Honey is antibacterial so there are many benefits for that. Aloe is very healing, that would still be #1 on my list, including to drink a teaspoon a day in a glass of water.

    Mashing an avocado is very good for a facial, but it might have too many oils. The oatmeal is good & especially cucumbers.

    Witch Hazel is excellent but I would not use it for your face, it would dry you out more and is never sold without extra alcohol in it.

    I’m sorry to hear you didn’t have good luck with the iodine.

    Baking soda and hydrogen P. is way too drying and irritating. But I have had excellent results with taking a bath with 1 cup of HP in the water. It also oxygenates your whole body, which is very healing. For the face, I would use one capful in a glass of water, then apply with a cotton ball to kill bacteria, bugs, etc, but it still won’t be moisturizing.

    Some people have had good luck with apple cidar vinegar diluted and applied with a cotton ball to the face. It also has antibacterial properties, but can sting.

    Rosacea is more than one problem; it’s skin sensitivity, ph imbalance in body and on face, mites, bacterial and fungul infections and inflammation, and can’t be solved with just one solution.

  3. JJ says:

    I looked thru my notes and here’s some more ideas that might help, I hope you find them helpful:

    Banana mask – anti-aging, and one of the most nourishing and alkaline fruits.

    Aloe – most hydrating for face; anti-viral, anti-bact., anti-inflammatory

    Yogurt mask – softening, hydrating, has enzymes.

    Cucumber – same ph as skin; very softening

    Neem powder helps acne

    Apple C. Vinegar – antiseptic

    Calendula – highly emollient, antibactrial, antiviral, anti-inflammatory

    Iodine – valuable bacterialcidal, fungicidal, virucidal

    Zinc – helps heal skin.

    Sea Salt – anti-viral bath

  4. carolyn says:

    JJ thanks for the info, sounds like you’ve been through a lot and have learned a lot on this unpleasant journey …bought some tea tree oil soap (the oil was sold out where I went) which seems good, and bought non-coffee (chicory, barley, beet root) and another day of no extremes in temperature….this is quite a learning experience…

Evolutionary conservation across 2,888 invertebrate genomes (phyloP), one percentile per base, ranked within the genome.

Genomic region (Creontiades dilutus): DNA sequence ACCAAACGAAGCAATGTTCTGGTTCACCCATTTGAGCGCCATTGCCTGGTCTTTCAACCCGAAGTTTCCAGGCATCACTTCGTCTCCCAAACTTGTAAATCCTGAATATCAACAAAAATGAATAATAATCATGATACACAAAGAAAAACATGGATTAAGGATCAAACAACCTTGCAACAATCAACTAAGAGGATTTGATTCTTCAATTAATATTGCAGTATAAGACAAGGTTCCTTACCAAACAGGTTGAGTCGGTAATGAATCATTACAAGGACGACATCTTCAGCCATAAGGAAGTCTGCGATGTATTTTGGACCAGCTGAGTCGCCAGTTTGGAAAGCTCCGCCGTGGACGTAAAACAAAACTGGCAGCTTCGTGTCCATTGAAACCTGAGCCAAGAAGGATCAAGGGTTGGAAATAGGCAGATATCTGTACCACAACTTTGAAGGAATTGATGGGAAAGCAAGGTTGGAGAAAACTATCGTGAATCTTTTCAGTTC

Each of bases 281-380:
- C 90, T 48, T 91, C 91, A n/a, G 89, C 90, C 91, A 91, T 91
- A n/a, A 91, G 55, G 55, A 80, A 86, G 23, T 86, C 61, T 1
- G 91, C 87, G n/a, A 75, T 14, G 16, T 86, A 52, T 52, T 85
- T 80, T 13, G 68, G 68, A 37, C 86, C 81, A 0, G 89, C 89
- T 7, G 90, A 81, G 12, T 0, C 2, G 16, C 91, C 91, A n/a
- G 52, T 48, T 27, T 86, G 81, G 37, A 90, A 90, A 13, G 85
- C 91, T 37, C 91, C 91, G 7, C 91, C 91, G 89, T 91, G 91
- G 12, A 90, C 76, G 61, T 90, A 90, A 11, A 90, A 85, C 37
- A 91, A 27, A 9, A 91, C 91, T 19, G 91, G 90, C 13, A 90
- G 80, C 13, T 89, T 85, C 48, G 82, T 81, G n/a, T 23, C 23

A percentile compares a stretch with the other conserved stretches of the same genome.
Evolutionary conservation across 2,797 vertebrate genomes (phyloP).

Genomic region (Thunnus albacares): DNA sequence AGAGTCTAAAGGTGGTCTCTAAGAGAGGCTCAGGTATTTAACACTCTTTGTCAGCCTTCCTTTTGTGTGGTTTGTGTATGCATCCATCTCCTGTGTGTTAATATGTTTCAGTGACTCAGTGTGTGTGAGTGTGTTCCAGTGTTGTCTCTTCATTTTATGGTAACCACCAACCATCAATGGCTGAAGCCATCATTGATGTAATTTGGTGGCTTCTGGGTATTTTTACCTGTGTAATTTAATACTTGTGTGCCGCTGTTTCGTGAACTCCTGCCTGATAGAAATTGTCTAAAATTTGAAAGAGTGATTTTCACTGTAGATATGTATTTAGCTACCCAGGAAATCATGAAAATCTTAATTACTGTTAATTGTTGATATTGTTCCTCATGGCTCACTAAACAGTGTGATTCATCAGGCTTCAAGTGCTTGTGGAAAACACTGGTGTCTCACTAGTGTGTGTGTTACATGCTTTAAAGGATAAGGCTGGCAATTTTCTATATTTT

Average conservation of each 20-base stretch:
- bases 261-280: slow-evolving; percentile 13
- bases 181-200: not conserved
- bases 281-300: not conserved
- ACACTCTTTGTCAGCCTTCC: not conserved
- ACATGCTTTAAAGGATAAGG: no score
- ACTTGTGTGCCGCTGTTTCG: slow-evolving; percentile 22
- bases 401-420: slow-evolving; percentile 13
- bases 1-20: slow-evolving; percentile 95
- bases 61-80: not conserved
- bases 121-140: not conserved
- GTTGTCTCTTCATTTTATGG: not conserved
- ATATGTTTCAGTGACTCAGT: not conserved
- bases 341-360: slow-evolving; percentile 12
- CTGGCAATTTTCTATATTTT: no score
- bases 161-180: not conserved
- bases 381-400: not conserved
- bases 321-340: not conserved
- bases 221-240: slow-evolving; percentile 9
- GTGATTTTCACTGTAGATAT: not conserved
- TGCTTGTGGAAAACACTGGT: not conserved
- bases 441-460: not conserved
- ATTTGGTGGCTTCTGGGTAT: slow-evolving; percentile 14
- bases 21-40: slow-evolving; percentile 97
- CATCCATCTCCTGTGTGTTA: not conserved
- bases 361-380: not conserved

5. JJ says:

    You’re welcome Carolyn! I’ve always been sensitive, so I have done a lot of research on my own and my holistic dr was a really big help.

    I hope the TTO soap works for you. What brand you are using can be important, the more organic, the better. Organic isn’t always more expensive and then you aren’t putting pesticides and chemicals on your face, which will always aggravate sensitive skin.

    The straight TTO is very concentrated, but I have found it useful to lather up my soap and add a drop to it to make it more effective. I would also put a few drops in your shampoo for your hair, the mites are there too.

    Wheat and grains cause a lot of allergy problems; I would stay away from the barley for now, even though I love home-made barley soup!

    I wish both you and your husband success with your skin problems; the older we get, it doesn’t seem to get easier either.

    Some health nuts say “if you can’t eat it, don’t put it on your face or skin.” There’s some truth to that!

  6. Carolyn says: